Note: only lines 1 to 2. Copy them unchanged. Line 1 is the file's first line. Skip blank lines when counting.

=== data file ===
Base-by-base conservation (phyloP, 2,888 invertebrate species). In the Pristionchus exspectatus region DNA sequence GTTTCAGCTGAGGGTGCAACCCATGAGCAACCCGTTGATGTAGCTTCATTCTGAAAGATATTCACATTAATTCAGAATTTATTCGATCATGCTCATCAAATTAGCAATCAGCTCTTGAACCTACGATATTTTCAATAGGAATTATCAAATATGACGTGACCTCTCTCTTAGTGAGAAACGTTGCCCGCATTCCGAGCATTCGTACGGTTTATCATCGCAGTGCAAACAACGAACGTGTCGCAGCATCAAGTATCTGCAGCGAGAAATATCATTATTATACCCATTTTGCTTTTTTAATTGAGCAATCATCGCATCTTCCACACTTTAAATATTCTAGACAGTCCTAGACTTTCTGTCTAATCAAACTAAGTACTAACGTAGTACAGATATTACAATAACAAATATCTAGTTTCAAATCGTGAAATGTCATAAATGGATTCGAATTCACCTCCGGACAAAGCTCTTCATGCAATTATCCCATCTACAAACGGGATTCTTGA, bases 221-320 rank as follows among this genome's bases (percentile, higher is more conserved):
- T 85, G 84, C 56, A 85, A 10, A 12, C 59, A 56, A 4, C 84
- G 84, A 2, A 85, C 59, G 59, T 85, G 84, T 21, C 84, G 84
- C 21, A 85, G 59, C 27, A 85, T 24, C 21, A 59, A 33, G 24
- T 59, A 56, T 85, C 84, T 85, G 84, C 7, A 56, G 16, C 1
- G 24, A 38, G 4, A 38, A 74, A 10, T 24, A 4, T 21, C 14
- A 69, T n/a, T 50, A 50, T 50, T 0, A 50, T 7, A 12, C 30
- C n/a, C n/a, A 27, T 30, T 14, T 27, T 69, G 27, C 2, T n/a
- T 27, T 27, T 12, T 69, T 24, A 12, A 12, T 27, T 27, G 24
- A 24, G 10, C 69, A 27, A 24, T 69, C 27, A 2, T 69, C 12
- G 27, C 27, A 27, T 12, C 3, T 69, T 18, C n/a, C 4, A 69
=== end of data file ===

Base-by-base conservation (phyloP, 2,888 invertebrate species). In the Pristionchus exspectatus region DNA sequence GTTTCAGCTGAGGGTGCAACCCATGAGCAACCCGTTGATGTAGCTTCATTCTGAAAGATATTCACATTAATTCAGAATTTATTCGATCATGCTCATCAAATTAGCAATCAGCTCTTGAACCTACGATATTTTCAATAGGAATTATCAAATATGACGTGACCTCTCTCTTAGTGAGAAACGTTGCCCGCATTCCGAGCATTCGTACGGTTTATCATCGCAGTGCAAACAACGAACGTGTCGCAGCATCAAGTATCTGCAGCGAGAAATATCATTATTATACCCATTTTGCTTTTTTAATTGAGCAATCATCGCATCTTCCACACTTTAAATATTCTAGACAGTCCTAGACTTTCTGTCTAATCAAACTAAGTACTAACGTAGTACAGATATTACAATAACAAATATCTAGTTTCAAATCGTGAAATGTCATAAATGGATTCGAATTCACCTCCGGACAAAGCTCTTCATGCAATTATCCCATCTACAAACGGGATTCTTGA, bases 221-320 rank as follows among this genome's bases (percentile, higher is more conserved):
- T 85, G 84, C 56, A 85, A 10, A 12, C 59, A 56, A 4, C 84